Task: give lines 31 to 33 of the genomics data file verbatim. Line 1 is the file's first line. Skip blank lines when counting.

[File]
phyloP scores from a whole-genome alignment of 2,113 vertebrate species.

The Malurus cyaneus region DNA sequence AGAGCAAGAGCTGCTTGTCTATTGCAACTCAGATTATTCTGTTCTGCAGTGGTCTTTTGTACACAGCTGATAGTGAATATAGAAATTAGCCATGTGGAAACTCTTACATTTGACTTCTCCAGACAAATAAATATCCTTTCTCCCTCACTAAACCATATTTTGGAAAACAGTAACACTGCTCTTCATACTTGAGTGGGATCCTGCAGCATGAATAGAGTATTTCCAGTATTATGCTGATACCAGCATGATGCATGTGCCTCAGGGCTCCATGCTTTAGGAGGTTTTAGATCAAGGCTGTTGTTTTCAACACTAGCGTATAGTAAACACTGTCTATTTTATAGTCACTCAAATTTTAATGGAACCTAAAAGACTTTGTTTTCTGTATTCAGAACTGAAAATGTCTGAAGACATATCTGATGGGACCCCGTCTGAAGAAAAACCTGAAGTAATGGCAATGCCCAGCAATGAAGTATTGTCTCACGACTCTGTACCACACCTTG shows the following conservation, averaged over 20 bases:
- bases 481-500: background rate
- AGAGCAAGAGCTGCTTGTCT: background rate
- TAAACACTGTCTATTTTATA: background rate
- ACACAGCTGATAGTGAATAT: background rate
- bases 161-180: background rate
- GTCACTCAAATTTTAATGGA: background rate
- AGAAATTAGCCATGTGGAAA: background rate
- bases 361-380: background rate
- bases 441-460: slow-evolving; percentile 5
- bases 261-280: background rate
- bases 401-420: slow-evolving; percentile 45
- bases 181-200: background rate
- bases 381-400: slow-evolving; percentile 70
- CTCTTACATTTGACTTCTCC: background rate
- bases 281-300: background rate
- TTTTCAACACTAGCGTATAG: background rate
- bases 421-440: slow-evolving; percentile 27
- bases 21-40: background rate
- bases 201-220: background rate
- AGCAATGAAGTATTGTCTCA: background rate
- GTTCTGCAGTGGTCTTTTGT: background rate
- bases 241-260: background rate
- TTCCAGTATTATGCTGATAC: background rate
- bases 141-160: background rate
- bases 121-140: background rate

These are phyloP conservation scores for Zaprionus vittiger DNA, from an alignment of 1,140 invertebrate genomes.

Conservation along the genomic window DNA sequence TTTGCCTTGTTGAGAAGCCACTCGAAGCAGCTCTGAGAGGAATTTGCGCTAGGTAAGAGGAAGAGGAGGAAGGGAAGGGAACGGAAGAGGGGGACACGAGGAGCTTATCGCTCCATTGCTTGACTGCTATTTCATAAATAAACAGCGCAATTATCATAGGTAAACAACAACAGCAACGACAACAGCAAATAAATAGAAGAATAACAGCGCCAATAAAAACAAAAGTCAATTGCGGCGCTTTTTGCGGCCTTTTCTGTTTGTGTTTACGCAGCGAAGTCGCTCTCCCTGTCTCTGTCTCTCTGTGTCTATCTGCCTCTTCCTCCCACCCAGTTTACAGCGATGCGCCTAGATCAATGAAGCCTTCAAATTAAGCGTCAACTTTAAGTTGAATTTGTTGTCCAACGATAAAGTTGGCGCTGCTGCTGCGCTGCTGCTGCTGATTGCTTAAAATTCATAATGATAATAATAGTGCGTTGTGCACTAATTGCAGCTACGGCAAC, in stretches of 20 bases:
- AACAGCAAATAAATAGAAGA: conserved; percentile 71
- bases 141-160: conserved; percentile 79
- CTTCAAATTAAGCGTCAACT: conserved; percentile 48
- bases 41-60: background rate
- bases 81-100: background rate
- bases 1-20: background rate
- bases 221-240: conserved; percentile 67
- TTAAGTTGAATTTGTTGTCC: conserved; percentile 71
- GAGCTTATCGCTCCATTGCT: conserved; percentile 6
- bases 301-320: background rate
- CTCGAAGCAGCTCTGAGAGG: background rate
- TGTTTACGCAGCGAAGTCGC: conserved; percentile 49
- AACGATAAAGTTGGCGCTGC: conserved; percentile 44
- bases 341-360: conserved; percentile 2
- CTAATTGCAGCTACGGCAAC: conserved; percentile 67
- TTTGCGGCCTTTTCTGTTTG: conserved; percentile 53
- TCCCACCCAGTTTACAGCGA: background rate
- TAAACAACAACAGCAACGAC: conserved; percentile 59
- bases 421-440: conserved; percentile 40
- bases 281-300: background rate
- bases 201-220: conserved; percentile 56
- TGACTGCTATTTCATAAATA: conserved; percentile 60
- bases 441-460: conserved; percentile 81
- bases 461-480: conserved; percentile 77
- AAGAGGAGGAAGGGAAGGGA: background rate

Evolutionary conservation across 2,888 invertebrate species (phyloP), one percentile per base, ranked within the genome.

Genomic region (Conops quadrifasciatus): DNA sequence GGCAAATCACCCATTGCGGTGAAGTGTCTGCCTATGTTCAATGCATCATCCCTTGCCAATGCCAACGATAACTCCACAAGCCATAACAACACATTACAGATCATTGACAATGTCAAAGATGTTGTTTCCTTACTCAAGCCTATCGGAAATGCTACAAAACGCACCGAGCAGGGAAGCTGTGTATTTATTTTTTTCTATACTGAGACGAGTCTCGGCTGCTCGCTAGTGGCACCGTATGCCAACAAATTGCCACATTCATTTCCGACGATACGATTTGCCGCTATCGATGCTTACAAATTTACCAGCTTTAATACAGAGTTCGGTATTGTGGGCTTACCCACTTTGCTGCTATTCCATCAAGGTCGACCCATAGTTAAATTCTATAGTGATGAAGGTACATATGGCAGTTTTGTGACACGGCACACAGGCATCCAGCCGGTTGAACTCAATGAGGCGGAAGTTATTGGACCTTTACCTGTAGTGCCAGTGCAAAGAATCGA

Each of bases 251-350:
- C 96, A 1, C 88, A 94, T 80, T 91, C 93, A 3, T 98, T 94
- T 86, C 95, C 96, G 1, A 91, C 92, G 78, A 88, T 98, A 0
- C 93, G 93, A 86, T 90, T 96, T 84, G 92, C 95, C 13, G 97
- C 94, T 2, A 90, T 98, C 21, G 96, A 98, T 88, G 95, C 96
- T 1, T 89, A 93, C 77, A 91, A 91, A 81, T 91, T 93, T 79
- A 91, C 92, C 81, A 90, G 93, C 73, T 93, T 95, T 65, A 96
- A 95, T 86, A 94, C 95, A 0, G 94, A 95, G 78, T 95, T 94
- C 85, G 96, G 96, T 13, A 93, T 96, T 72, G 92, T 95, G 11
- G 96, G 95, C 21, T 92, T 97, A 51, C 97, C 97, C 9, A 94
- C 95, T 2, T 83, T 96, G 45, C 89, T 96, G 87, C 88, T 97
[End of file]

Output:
- bases 141-160: conserved; percentile 79
- CTTCAAATTAAGCGTCAACT: conserved; percentile 48
- bases 41-60: background rate